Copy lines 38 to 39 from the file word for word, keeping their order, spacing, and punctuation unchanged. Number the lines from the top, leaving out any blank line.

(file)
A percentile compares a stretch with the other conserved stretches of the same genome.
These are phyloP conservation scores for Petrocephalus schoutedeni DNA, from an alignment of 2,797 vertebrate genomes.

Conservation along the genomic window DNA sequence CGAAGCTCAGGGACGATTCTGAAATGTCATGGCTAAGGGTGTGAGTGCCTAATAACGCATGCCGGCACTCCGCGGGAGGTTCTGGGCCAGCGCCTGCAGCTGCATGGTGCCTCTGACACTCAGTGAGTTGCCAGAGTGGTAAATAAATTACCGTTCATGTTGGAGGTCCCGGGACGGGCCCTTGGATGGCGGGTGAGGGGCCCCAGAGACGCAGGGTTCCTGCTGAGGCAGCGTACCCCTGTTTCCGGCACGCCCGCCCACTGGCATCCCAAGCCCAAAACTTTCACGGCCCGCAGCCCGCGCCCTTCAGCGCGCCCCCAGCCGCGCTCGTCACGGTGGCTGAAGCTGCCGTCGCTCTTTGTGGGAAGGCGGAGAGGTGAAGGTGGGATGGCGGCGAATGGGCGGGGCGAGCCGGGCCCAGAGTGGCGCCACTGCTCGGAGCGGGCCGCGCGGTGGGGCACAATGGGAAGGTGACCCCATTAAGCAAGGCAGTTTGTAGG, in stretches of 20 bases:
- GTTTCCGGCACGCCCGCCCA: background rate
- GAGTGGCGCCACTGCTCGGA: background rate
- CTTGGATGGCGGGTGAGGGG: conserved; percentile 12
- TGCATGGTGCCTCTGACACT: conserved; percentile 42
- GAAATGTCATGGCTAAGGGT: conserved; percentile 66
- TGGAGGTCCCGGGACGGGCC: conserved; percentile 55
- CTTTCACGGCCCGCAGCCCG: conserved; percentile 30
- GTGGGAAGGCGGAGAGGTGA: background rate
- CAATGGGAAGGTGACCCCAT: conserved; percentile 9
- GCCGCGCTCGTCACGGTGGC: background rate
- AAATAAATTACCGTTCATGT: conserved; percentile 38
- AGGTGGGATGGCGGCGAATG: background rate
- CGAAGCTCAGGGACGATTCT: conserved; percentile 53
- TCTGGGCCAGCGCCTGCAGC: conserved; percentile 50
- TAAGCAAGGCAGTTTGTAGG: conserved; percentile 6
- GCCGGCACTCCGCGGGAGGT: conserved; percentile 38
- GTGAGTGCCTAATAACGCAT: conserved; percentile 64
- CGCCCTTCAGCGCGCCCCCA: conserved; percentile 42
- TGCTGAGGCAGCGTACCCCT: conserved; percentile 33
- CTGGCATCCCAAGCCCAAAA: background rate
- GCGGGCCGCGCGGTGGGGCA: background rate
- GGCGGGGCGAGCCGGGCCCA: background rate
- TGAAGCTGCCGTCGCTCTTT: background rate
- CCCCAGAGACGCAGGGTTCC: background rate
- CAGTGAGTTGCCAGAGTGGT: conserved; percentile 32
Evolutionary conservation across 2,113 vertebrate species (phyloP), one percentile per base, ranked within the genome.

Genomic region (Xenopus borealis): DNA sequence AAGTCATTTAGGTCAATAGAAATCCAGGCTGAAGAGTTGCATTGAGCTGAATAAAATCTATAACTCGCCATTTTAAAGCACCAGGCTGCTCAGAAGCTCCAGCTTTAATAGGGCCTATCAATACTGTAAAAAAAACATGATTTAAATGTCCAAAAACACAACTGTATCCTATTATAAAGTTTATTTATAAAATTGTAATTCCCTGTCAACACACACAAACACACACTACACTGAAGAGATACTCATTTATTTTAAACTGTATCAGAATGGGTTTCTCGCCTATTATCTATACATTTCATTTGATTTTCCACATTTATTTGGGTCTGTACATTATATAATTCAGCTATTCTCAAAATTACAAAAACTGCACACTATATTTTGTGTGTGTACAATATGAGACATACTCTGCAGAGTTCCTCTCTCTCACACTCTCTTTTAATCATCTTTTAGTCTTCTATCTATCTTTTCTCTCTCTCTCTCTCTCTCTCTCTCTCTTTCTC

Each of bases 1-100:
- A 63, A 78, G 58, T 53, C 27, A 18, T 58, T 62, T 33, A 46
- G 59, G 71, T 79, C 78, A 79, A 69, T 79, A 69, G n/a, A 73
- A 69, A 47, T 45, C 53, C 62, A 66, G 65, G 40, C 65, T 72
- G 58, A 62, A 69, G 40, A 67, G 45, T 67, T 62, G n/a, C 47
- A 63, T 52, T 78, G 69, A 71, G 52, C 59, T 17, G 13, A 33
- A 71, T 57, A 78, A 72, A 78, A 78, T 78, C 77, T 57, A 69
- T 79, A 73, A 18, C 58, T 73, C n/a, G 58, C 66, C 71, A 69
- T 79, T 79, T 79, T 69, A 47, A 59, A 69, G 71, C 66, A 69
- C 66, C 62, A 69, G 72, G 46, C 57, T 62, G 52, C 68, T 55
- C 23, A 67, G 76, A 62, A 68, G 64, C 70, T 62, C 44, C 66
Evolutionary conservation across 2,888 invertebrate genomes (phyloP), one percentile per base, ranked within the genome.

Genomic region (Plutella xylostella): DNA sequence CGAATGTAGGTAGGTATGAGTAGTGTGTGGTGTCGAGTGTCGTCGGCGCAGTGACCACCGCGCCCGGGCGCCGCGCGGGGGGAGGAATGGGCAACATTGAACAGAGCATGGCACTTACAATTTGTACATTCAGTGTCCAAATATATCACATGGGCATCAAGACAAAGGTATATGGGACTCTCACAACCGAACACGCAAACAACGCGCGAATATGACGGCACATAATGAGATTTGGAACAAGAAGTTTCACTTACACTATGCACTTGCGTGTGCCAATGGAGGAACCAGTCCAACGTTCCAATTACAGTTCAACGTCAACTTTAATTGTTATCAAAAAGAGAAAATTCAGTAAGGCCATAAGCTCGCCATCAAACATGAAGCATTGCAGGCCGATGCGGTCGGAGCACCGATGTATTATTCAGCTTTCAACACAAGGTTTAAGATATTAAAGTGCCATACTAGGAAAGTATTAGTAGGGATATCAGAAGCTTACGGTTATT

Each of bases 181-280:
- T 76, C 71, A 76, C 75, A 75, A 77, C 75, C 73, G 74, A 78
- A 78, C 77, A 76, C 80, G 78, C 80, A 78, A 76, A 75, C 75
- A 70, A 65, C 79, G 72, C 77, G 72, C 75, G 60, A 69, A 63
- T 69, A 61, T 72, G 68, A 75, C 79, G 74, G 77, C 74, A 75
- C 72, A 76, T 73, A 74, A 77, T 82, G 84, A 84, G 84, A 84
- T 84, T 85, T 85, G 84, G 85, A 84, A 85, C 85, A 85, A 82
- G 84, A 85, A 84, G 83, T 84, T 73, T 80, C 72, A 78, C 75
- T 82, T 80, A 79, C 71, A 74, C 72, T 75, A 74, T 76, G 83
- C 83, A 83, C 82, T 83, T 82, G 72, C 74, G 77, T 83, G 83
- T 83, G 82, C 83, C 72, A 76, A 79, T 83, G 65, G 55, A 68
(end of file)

- T 79, A 73, A 18, C 58, T 73, C n/a, G 58, C 66, C 71, A 69
- T 79, T 79, T 79, T 69, A 47, A 59, A 69, G 71, C 66, A 69